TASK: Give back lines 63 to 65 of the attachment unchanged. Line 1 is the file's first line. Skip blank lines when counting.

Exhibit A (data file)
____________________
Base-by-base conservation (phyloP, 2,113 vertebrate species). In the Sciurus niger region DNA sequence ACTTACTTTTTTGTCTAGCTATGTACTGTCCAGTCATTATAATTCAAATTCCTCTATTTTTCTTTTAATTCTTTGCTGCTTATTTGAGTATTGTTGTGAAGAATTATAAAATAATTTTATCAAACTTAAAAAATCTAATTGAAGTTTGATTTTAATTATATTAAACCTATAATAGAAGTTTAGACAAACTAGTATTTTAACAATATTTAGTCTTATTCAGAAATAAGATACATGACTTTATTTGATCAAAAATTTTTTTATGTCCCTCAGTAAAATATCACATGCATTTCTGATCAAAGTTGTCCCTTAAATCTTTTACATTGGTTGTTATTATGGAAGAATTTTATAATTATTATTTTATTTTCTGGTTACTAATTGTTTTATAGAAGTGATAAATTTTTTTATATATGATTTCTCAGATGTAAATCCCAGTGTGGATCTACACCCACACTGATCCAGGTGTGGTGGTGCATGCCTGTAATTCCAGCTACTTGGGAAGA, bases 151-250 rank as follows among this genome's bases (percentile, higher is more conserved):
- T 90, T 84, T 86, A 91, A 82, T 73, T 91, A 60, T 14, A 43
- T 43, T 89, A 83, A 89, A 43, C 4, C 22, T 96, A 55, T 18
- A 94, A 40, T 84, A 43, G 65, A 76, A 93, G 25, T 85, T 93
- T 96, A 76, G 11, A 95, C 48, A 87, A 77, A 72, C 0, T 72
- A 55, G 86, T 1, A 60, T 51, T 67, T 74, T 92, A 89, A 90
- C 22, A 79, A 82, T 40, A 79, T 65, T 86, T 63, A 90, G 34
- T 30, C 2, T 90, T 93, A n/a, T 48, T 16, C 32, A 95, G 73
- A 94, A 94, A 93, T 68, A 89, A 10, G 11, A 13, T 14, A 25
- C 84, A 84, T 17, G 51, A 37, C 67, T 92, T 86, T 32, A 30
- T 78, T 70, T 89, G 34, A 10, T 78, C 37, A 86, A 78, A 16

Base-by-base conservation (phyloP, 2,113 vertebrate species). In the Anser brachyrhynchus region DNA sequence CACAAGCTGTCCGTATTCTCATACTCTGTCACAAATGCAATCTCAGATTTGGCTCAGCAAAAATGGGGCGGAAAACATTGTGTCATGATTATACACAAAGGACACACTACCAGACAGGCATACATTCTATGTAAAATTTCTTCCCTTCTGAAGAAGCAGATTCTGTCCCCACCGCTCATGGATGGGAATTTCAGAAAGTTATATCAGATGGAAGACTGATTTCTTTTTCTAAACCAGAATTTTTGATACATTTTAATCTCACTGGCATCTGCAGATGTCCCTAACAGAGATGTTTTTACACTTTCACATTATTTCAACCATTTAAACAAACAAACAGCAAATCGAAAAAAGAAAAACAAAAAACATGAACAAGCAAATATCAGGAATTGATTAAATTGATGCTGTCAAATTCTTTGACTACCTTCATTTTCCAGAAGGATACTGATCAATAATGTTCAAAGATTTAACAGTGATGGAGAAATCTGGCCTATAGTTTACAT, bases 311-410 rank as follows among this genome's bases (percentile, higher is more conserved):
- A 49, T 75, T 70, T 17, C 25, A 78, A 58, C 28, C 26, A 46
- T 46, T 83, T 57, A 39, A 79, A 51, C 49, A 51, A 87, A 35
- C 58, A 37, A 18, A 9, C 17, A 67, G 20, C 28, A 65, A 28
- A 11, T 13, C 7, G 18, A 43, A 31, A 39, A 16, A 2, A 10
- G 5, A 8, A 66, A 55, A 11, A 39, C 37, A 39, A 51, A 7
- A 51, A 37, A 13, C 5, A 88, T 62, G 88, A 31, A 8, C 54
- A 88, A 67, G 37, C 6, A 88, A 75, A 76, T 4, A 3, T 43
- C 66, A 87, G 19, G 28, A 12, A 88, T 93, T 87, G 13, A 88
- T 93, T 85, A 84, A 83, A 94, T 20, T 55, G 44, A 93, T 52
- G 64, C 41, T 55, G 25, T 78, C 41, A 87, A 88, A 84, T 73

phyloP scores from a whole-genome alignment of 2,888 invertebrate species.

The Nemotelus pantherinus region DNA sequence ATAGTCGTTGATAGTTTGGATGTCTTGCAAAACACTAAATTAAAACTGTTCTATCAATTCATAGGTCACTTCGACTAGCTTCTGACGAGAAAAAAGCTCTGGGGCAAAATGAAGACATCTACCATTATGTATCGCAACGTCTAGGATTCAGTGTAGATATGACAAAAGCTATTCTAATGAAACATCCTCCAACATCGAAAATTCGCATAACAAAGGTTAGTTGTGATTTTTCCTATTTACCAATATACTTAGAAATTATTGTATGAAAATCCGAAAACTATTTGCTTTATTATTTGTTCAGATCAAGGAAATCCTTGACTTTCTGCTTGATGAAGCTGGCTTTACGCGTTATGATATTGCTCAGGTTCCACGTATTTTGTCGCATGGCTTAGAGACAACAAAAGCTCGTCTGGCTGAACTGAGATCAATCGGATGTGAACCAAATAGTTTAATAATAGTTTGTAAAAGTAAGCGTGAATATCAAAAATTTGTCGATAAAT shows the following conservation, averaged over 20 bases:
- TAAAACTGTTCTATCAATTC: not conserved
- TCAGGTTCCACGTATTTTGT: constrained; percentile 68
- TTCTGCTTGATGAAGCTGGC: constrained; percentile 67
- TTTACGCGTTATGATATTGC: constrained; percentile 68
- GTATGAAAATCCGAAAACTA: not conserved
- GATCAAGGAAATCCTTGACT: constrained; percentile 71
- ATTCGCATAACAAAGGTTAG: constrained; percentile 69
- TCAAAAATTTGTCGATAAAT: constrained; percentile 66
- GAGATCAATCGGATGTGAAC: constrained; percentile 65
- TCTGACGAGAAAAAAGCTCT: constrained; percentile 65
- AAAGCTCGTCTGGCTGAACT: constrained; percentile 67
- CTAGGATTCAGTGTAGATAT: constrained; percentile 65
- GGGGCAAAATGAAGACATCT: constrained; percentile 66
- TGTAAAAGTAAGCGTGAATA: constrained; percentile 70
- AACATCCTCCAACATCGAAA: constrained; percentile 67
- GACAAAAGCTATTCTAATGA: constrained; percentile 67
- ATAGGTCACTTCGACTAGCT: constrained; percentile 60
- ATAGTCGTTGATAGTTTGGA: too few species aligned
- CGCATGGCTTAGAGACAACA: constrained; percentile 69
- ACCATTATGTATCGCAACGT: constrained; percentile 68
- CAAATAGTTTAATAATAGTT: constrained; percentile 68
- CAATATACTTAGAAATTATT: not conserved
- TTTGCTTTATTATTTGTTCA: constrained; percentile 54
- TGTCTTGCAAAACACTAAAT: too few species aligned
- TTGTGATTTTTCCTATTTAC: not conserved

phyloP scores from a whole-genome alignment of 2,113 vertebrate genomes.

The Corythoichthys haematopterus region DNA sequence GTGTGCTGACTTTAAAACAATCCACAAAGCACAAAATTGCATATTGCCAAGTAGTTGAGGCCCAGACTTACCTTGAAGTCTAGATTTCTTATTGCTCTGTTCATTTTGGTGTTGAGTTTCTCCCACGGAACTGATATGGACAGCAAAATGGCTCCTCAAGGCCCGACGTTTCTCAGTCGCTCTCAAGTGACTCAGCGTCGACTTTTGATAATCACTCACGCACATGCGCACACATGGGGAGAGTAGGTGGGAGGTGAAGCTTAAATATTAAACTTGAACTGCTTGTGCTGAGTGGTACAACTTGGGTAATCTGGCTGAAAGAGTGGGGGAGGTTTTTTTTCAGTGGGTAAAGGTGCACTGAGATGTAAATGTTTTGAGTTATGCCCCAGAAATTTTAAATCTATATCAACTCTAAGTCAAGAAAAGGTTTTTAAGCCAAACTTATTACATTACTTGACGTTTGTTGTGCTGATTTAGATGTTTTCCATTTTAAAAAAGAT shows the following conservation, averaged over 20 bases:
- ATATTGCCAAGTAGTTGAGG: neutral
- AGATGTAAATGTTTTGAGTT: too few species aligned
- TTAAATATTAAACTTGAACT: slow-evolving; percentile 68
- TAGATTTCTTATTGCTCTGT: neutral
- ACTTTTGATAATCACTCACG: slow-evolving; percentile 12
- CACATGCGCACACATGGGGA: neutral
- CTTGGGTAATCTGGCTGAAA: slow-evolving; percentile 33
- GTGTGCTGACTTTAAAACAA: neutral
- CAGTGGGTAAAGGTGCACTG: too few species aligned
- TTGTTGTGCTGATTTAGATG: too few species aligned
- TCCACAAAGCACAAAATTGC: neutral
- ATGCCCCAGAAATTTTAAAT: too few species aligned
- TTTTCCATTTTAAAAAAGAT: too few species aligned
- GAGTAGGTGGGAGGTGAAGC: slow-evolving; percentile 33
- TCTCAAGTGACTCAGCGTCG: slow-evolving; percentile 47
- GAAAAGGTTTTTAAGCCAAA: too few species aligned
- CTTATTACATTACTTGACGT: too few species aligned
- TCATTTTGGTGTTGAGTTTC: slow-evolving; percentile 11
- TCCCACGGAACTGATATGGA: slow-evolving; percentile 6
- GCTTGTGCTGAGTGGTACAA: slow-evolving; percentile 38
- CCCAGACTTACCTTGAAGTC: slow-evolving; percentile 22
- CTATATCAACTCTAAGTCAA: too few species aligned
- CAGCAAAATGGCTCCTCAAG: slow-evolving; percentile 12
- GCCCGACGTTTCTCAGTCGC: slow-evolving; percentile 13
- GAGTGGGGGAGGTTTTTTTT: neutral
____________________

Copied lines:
- ATGCCCCAGAAATTTTAAAT: too few species aligned
- TTTTCCATTTTAAAAAAGAT: too few species aligned
- GAGTAGGTGGGAGGTGAAGC: slow-evolving; percentile 33